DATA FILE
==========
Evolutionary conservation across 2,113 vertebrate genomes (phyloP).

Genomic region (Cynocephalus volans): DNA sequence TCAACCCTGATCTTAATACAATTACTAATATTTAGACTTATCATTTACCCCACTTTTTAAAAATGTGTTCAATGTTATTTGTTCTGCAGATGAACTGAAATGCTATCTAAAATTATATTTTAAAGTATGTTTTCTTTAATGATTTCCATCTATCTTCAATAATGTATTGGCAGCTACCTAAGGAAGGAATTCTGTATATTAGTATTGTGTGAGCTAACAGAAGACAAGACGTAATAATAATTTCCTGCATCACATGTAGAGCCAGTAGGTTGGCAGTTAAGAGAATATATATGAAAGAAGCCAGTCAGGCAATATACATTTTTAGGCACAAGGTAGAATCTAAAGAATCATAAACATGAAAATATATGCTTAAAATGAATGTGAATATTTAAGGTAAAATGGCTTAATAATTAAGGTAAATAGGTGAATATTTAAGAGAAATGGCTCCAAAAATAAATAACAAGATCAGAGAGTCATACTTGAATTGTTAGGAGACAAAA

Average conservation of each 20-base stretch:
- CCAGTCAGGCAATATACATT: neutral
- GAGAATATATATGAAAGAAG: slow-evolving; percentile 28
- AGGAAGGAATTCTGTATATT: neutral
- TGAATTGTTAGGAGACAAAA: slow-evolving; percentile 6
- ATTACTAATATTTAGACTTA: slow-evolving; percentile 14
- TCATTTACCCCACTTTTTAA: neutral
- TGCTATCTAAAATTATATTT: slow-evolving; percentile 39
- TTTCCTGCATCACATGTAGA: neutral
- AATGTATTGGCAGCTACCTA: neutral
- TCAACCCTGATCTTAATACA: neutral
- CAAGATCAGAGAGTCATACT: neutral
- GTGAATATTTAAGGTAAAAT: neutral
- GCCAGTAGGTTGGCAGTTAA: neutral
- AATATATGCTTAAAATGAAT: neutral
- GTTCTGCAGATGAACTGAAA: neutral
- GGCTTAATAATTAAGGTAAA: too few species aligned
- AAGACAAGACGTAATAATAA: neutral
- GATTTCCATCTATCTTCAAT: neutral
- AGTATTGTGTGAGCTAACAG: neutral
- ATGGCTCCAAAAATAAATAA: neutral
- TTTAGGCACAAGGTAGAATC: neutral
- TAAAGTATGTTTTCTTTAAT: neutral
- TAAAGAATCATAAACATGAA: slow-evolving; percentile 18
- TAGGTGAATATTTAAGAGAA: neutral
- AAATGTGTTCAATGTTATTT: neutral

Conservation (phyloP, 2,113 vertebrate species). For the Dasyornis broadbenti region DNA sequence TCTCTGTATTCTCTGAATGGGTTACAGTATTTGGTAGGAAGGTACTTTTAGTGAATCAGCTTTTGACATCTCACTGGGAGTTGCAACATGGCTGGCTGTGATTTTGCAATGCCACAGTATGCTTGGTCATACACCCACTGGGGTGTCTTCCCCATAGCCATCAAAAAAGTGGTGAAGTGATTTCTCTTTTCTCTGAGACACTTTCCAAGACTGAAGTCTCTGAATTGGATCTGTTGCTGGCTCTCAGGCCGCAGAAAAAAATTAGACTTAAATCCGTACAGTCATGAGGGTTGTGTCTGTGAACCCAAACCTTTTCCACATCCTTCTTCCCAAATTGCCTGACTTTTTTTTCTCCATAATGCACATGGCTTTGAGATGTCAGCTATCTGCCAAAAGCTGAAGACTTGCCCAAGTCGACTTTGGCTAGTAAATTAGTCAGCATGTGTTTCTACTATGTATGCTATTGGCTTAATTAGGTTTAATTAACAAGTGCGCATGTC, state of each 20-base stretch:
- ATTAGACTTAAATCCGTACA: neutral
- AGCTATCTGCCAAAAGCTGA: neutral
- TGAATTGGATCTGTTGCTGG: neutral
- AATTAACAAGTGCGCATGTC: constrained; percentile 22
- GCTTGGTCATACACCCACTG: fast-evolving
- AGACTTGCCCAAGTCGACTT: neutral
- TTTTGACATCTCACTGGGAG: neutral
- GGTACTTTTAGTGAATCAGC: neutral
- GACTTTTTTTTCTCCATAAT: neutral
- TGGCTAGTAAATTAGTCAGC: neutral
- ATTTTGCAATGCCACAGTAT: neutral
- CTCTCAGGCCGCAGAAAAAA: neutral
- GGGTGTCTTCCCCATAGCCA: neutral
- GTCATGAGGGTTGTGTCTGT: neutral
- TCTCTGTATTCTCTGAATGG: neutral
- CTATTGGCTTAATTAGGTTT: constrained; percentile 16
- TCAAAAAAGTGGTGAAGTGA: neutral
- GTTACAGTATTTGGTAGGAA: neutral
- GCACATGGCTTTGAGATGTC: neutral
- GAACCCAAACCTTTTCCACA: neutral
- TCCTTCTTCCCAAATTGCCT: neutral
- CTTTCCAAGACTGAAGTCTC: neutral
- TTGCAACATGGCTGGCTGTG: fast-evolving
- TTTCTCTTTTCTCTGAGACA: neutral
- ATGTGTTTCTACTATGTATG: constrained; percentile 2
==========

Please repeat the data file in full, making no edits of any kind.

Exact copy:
Evolutionary conservation across 2,113 vertebrate genomes (phyloP).

Genomic region (Cynocephalus volans): DNA sequence TCAACCCTGATCTTAATACAATTACTAATATTTAGACTTATCATTTACCCCACTTTTTAAAAATGTGTTCAATGTTATTTGTTCTGCAGATGAACTGAAATGCTATCTAAAATTATATTTTAAAGTATGTTTTCTTTAATGATTTCCATCTATCTTCAATAATGTATTGGCAGCTACCTAAGGAAGGAATTCTGTATATTAGTATTGTGTGAGCTAACAGAAGACAAGACGTAATAATAATTTCCTGCATCACATGTAGAGCCAGTAGGTTGGCAGTTAAGAGAATATATATGAAAGAAGCCAGTCAGGCAATATACATTTTTAGGCACAAGGTAGAATCTAAAGAATCATAAACATGAAAATATATGCTTAAAATGAATGTGAATATTTAAGGTAAAATGGCTTAATAATTAAGGTAAATAGGTGAATATTTAAGAGAAATGGCTCCAAAAATAAATAACAAGATCAGAGAGTCATACTTGAATTGTTAGGAGACAAAA

Average conservation of each 20-base stretch:
- CCAGTCAGGCAATATACATT: neutral
- GAGAATATATATGAAAGAAG: slow-evolving; percentile 28
- AGGAAGGAATTCTGTATATT: neutral
- TGAATTGTTAGGAGACAAAA: slow-evolving; percentile 6
- ATTACTAATATTTAGACTTA: slow-evolving; percentile 14
- TCATTTACCCCACTTTTTAA: neutral
- TGCTATCTAAAATTATATTT: slow-evolving; percentile 39
- TTTCCTGCATCACATGTAGA: neutral
- AATGTATTGGCAGCTACCTA: neutral
- TCAACCCTGATCTTAATACA: neutral
- CAAGATCAGAGAGTCATACT: neutral
- GTGAATATTTAAGGTAAAAT: neutral
- GCCAGTAGGTTGGCAGTTAA: neutral
- AATATATGCTTAAAATGAAT: neutral
- GTTCTGCAGATGAACTGAAA: neutral
- GGCTTAATAATTAAGGTAAA: too few species aligned
- AAGACAAGACGTAATAATAA: neutral
- GATTTCCATCTATCTTCAAT: neutral
- AGTATTGTGTGAGCTAACAG: neutral
- ATGGCTCCAAAAATAAATAA: neutral
- TTTAGGCACAAGGTAGAATC: neutral
- TAAAGTATGTTTTCTTTAAT: neutral
- TAAAGAATCATAAACATGAA: slow-evolving; percentile 18
- TAGGTGAATATTTAAGAGAA: neutral
- AAATGTGTTCAATGTTATTT: neutral

Conservation (phyloP, 2,113 vertebrate species). For the Dasyornis broadbenti region DNA sequence TCTCTGTATTCTCTGAATGGGTTACAGTATTTGGTAGGAAGGTACTTTTAGTGAATCAGCTTTTGACATCTCACTGGGAGTTGCAACATGGCTGGCTGTGATTTTGCAATGCCACAGTATGCTTGGTCATACACCCACTGGGGTGTCTTCCCCATAGCCATCAAAAAAGTGGTGAAGTGATTTCTCTTTTCTCTGAGACACTTTCCAAGACTGAAGTCTCTGAATTGGATCTGTTGCTGGCTCTCAGGCCGCAGAAAAAAATTAGACTTAAATCCGTACAGTCATGAGGGTTGTGTCTGTGAACCCAAACCTTTTCCACATCCTTCTTCCCAAATTGCCTGACTTTTTTTTCTCCATAATGCACATGGCTTTGAGATGTCAGCTATCTGCCAAAAGCTGAAGACTTGCCCAAGTCGACTTTGGCTAGTAAATTAGTCAGCATGTGTTTCTACTATGTATGCTATTGGCTTAATTAGGTTTAATTAACAAGTGCGCATGTC, state of each 20-base stretch:
- ATTAGACTTAAATCCGTACA: neutral
- AGCTATCTGCCAAAAGCTGA: neutral
- TGAATTGGATCTGTTGCTGG: neutral
- AATTAACAAGTGCGCATGTC: constrained; percentile 22
- GCTTGGTCATACACCCACTG: fast-evolving
- AGACTTGCCCAAGTCGACTT: neutral
- TTTTGACATCTCACTGGGAG: neutral
- GGTACTTTTAGTGAATCAGC: neutral
- GACTTTTTTTTCTCCATAAT: neutral
- TGGCTAGTAAATTAGTCAGC: neutral
- ATTTTGCAATGCCACAGTAT: neutral
- CTCTCAGGCCGCAGAAAAAA: neutral
- GGGTGTCTTCCCCATAGCCA: neutral
- GTCATGAGGGTTGTGTCTGT: neutral
- TCTCTGTATTCTCTGAATGG: neutral
- CTATTGGCTTAATTAGGTTT: constrained; percentile 16
- TCAAAAAAGTGGTGAAGTGA: neutral
- GTTACAGTATTTGGTAGGAA: neutral
- GCACATGGCTTTGAGATGTC: neutral
- GAACCCAAACCTTTTCCACA: neutral
- TCCTTCTTCCCAAATTGCCT: neutral
- CTTTCCAAGACTGAAGTCTC: neutral
- TTGCAACATGGCTGGCTGTG: fast-evolving
- TTTCTCTTTTCTCTGAGACA: neutral
- ATGTGTTTCTACTATGTATG: constrained; percentile 2